Philly Grad Students Develop Exoskeleton Arm That Gives You Extra Strength

Penn graduate students developed a robotic titan arm to help prevent back and arm injuries. The device was developed for just $2,000. (Published Wednesday, Nov. 6, 2013)

Imagine the ability to lift and carry more weight than your body could handle, while reducing stress and helping to avoid an injury. It may seem like something that could only be achieved by a superhero, but not any longer.

A new robotic device called Titan Arm offers its user the chance to augment their strength – just like the Greek deities that its named after.

“We wanted to take the technology that superheroes use and break it down so an everyday person can use it,” said Elizabeth Beattie, one of the device’s creators.

Beattie along with fellow University of Pennsylvania engineering graduate students Nick Parrotta, Nick McGill and Niko Vladimirov developed the exoskeleton device over an eight month span as part of a thesis project. Their goal: develop a compact, wearable device that can help prevent workplace injuries.

“This is a robotic-assistive device that a person can put on, sort of like a backpack, and then it attaches to them and adds strength allowing them to lift things that they wouldn't be able to otherwise,” Parrotta said.

Using a pulley and motor system attached to a metal plate typically used for scuba diving tanks, the Titan Arm distributes the weight of a load off of a person’s arm – allowing them to lift more than the body allows. A remote control, that resembles ones used on video game consoles enables the wearer to move the arm up and down as well as lock it in place to prevent dropping.

“We estimate with this that we've been able to do 40-pounds in addition to whatever you're doing. So if I could do 20-pounds, add 40-pounds to that,” said McGill.

The group of 20-somethings envision laborers who perform repetitive tasks or those who regularly lift heavy items as prime candidates for the device.

“These are people like warehouse workers, FedEx drivers. People who need to lift things repeatedly throughout the day,” said Parrotta. “And the problem is that that type of repeated lifting leads to injuries and forces them to take off time from work. It's costly to them, costly to the employers and its, you know, an injury.”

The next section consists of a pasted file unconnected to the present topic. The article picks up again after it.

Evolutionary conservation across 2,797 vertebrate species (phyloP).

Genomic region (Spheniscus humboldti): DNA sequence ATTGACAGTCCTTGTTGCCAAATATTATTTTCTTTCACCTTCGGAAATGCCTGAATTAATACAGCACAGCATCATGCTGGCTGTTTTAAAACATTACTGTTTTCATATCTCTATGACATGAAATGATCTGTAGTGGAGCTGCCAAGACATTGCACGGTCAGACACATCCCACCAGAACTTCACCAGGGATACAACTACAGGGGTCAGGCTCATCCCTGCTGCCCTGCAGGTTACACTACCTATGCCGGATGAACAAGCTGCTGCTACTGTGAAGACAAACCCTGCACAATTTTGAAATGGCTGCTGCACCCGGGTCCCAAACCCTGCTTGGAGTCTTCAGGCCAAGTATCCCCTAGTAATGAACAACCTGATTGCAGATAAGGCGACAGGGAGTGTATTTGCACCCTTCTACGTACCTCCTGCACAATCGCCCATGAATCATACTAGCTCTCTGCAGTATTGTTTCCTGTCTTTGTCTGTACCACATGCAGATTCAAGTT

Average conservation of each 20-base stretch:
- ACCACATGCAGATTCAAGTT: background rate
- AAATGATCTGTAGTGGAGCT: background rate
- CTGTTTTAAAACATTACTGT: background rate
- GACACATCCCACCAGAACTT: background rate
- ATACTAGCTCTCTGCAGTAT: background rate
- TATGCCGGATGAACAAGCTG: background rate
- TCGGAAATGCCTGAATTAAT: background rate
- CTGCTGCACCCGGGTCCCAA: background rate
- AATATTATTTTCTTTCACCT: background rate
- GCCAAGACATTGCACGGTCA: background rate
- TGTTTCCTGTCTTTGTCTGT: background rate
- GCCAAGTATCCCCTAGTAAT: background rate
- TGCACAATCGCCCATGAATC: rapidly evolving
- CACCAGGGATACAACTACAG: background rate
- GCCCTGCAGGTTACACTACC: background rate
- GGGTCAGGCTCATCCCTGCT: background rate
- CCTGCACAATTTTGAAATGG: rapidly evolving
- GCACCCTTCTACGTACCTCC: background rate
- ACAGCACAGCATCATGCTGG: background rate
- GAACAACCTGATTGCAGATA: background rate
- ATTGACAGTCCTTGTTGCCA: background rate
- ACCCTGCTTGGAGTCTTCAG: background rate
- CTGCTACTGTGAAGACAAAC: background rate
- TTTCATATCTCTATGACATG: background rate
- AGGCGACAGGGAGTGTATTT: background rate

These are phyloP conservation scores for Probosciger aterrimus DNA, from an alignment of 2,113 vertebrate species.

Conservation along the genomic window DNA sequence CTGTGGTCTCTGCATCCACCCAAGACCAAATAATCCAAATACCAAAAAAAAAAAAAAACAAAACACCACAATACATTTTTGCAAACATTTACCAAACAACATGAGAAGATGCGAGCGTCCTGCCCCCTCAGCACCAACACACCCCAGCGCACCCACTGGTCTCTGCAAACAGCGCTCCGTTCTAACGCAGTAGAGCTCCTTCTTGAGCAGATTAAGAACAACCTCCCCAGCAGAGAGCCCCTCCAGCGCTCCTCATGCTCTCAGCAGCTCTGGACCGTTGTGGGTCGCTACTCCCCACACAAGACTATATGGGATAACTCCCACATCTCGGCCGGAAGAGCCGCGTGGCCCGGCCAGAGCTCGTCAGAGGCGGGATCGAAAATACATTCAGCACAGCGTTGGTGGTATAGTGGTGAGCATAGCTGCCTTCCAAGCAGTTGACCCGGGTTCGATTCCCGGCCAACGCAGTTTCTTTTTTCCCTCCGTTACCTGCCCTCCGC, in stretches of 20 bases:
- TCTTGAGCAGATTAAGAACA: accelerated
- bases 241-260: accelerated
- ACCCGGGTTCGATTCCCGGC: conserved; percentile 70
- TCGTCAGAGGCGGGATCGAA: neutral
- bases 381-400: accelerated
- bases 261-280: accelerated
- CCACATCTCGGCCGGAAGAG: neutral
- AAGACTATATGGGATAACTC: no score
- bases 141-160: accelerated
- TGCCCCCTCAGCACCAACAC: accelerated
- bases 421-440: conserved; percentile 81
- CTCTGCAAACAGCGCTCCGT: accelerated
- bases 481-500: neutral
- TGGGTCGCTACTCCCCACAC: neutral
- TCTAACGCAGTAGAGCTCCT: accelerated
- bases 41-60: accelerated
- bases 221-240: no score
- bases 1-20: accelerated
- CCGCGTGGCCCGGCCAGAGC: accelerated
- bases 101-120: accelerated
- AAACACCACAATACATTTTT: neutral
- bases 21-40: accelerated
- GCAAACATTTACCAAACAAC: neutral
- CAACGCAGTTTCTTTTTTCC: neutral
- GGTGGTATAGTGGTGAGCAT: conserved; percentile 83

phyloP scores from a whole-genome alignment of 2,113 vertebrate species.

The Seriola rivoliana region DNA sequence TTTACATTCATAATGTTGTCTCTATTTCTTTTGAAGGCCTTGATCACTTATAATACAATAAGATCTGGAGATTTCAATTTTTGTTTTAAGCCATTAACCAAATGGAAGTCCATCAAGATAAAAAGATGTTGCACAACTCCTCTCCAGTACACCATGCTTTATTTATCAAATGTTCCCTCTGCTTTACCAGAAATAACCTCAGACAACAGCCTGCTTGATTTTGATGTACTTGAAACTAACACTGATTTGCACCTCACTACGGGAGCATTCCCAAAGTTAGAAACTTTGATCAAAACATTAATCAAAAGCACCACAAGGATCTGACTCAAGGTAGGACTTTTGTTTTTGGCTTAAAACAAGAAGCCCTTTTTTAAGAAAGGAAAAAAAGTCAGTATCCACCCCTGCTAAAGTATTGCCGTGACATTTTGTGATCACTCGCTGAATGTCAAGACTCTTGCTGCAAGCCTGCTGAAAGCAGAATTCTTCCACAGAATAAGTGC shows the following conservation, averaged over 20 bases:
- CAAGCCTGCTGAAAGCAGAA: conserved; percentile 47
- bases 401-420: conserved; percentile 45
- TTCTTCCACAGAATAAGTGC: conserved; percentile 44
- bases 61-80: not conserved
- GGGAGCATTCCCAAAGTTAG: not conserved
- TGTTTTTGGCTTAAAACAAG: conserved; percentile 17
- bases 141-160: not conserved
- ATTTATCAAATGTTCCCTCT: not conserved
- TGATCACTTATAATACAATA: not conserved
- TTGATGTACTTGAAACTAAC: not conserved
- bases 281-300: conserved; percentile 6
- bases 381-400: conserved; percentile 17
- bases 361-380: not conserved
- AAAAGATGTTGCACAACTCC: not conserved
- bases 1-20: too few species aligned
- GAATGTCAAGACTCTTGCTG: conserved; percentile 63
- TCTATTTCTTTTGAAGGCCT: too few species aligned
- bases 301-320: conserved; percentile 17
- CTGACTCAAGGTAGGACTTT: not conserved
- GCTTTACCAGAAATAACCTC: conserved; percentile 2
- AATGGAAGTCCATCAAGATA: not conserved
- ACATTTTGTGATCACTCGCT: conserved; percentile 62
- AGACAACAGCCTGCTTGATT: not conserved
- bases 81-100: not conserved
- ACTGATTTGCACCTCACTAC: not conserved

There were more than 98,300 sprains, tears and strains resulting from overexertion while lifting or lowering items in 2011, according to OSHA. That’s the most recent data available. Those who were hurt doing repetitive motion tasks -- the same motion over and over -- spent three times the amount of time out of work than those suffering other workplace injuries, the agency reported.

Aside from preventing injury, Titan Arm could have applications in helping people recover from accidents and brain injuries like a stroke.

Dr. Guy Fried, Chief Medical Officer at Magee Rehab in Philadelphia, says he’d use such an assistive device right now to help a variety of patients.

“I would love to be able to prescribe this to one of my patients who had a stroke or who had a quadriplegia and they had the ability to move their arm one pound, but then the mechanics then pick it up where they can lift a hundred pounds and move forward,” he said. “And work out the subtleties where they can then brush their teeth or tie their shoes and comb their hair. The possibilities are endless.”

Dr. Fried says this robotic-assistive device could also provide the doctors and physical therapists with important data about a patient’s recovery – allowing physicians to better provide care.

“It’s something that we do…manually at this point, in measuring the range of motion,” Dr. Fried said. “This same gadget could move your shoulder back and forth, could lift your arm…could move your wrist, it’ll work your joints and will not allow your joints to freeze. It’s very useful in that it measures it and if there’s a problem, there could be a servo mechanism that’s giving you the read-back to say ‘Well your strength is coming along, but the next problem you’re running into is you’re having a tight shoulder.’”

Cost was another factor the team aimed to tackle. Similar exoskeletons can run for more than $100,000, according to the group. They were able to build this prototype for only $2,000.

“So really, what we're trying to do is develop a low-cost device that is more accessible and thus can help many more people,” Parrotta said.

Being able to develop such a device for a low-cost caught the eye of the James Dyson Foundation. The non-profit, launched by vacuum innovator James Dyson, holds a yearly international competition highlighting one invention developed by students.

This year, Dyson chose Titan Arm – bestowing the group with a $45,000 cash prize. It is also the first time a U.S. group took home the award.

The engineers plan to use the money to hone their design and see how it can be mass produced.

Among the improvements, the team says they’d like to add a second arm and remove the remote control – opting instead for a control system that takes cues from your muscles. Parrotta says the group is confident a finished model could be sold for $10,000.

They are quick to say, however, that such refinements would be several years away.

"It's definitely given us the means to go on, take Titan Arm to the next level," Beattie says.

Contact Vince Lattanzio at 610.668.5532, or follow @VinceLattanzio on Twitter.